A Barkley left hook nearly drops Duran, the veteran almost pirouetting as he keeps his balance. Duran stays close and uses the ropes to weather the storm, taking some more big lefts but chopping away with short shots at close range. Duran lands the last two right hands, recovered from peril.
The pace is relatively measured compared with some previous rounds. It is to Duran’s favor. Duran chips away with rights, more accurate and active, though Barkley still has leather waiting for his trouble. Barkley’s left eye is becoming a swollen mess.
It’s an inside firefight again early but Barkley appears increasingly sluggish. The crowd chants for Duran whose counters seem to land more frequently, and harder. Barkley goes to the body when all else fails, struggling to find a way to unsettle Duran’s rhythm.
A relaxed Duran is breathing deep, ready to resume as the bell sounds. Barkley lands a right to the head and left downstairs near the ropes, Duran circling away. Near the ropes again, it is Barkley with his back to the strands taking the worst of an exchange. Duran continues to find a home for nasty right hands. Barkley lands a right of his own and Duran explodes with a combination. A right, then a left and another right wobble Barkley. A glancing left, and then a final picturesque right hand send Barkley hard to the floor as the crowd goes wild. Barkley beats the count and plays keep away to hear the bell.
Fighting with confidence, Duran waits for countering opportunities as Barkley tries to gut his way back into the fray. Shooting his jab and launching power punches, Barkley can’t quite find the bomb he’s looking for and the target is touching him back. Barkley walks into a jab that knocks him off balance. Barkley gets Duran near the ropes late and lands to the body but takes a right to the head. Barkley lands the last punches of the round but, as the bell sounds, Duran stops to pose in front of him before raising his left glove to declare his superiority as his cornermen lift him from the floor.
The scores come in at 116-113 Barkley and a winning 118-112 and 116-112 for a new WBC middleweight king.
After the Bell
The fight was a magnificent display from both men. Jon Margolis offered tribute in his wrap from the Chicago Tribune:
Both men had some ghosts to destroy in this fight and even in losing the close contest, Barkley may have done away with some of his own. For Duran, who has been fighting professionally for more than 20 years, the ghosts were his humiliating defeat by Sugar Ray Leonard in 1980 and the personal depression which followed his 1984 loss to Thomas Hearns. For Barkley, the ghosts were the whispers that he won his World Boxing Council middleweight title last June with a lucky punch against Hearns, and his conviction that Duran fought dirty when he beat Barkley`s friend Davey Moore in 1983. Moore was killed in an accident last year.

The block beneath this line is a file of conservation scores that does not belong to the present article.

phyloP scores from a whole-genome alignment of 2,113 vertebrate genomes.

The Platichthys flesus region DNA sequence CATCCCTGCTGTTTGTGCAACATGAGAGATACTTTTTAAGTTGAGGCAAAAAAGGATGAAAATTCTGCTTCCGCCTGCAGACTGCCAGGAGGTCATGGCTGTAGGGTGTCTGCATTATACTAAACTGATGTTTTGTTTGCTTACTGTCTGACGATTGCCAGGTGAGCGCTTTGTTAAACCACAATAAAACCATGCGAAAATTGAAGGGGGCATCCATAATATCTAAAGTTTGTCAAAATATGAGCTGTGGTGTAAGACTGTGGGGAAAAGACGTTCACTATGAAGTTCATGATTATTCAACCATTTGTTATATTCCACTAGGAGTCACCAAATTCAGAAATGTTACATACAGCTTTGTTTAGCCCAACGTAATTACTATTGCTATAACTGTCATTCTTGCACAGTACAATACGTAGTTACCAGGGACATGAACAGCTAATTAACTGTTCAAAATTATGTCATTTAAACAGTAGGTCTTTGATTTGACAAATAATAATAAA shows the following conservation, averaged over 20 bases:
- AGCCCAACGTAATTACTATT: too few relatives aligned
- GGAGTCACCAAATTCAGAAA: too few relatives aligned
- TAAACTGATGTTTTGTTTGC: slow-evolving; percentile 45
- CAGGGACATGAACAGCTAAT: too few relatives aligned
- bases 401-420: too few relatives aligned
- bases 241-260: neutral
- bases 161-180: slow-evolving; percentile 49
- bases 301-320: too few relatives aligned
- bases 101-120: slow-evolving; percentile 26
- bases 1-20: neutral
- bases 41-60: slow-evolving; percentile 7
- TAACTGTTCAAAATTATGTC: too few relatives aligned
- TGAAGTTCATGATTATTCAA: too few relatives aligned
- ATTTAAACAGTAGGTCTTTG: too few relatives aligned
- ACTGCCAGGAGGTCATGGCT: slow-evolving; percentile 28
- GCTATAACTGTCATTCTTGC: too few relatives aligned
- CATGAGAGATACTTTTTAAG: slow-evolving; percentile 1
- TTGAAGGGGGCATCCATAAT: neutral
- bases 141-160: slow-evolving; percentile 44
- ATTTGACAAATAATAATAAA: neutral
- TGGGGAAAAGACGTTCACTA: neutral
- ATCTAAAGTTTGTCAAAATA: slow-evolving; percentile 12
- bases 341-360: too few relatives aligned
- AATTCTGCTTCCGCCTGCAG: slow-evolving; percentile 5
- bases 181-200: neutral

Barkley was far from done, though his next two fights after Duran made his future accomplishments even more impressive. After Duran, Barkley would lose a decision to lineal and IBF middleweight champion Michael Nunn before a first round stoppage at the hands of Nigel Benn. Barkley rebounded to win a pair and then stopped Darrin Van Horn in 1992 for the IBF super middleweight belt. In his very next fight, Barkley would again get the better of Hearns in a close split decision to win the WBA light heavyweight title. Barkley’s career ended in 1999 at a mark of 43-19-1.
Duran’s breathtaking performance had defied the odds and Duran celebrated his achievement. As provided by Steve Springer for the Los Angeles Times:
Using those legendary manos de piedras, those Hands of Stone, Duran reached down for one more brilliant performance, winning a split decision and his fourth world title in a fight that did not seem all that close. Duran dominated inside, repeatedly hit Barkley with his right hand, constantly counterpunched successfully, and put Barkley down in the 11th round with yet another right. Barkley got up, but he never got back into the fight. “I am like a bottle of wine,” Duran said. “The older I get, the better I get.”
For Duran, it would instead be the last bottling of vintage . He lost his next fight, a catchweight rubber match with Ray Leonard for a super middleweight strap, then retired on his stool the bout following with a shoulder injury in a non-title affair against Pat Lawlor. Duran would never defend the title he won against Barkley but the performance at age 37 spoke for itself. Writing for Sports Illustrated, Bruce Newman could hardly hide the awe of the moment:
Perhaps the most astonishing thing was not that he defeated Barkley, but that the win came almost 22 years after his pro career began. In a career that has spanned three decades, Duran has won the lightweight title (1972), the welterweight championship (1980) in his first fight against Leonard, and the WBA junior middleweight belt (1983). As a pro, he has lasted longer on the world stage than Muhammad Ali, and Duran—who is 85-7 with 61 knockouts—gives no appearance of being finished.
Duran would continue on until 2001, even managing an unlikely split with younger former middleweight titlist Jorge Castro in 1997, and receiving one last unfortunate title shot against WBA middleweight beltholder William Joppy 1998. Duran was stopped in three. His final career mark stood at 103-16. Duran was elected to the International Boxing Hall of Fame in 2007.
While the sport is largely postponed, boxing has a rich library of classic fights, films, and books to pass the time. In terms of fights, readers are welcome to get involved. Feel free to email, comment in the forum, or tweet @roldboxing with classic title fight suggestions. If they are widely available on YouTube, and this scribe has never seen them or simply wants to see them again, the suggestion will be credited while the fight is reviewed in a future chapter of Boxing Without Boxing.
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Cliff Rold is the Managing Editor of BoxingScene, a founding member of the Transnational Boxing Rankings Board, and a member of the Boxing Writers Association of America. He can be reached at [email protected]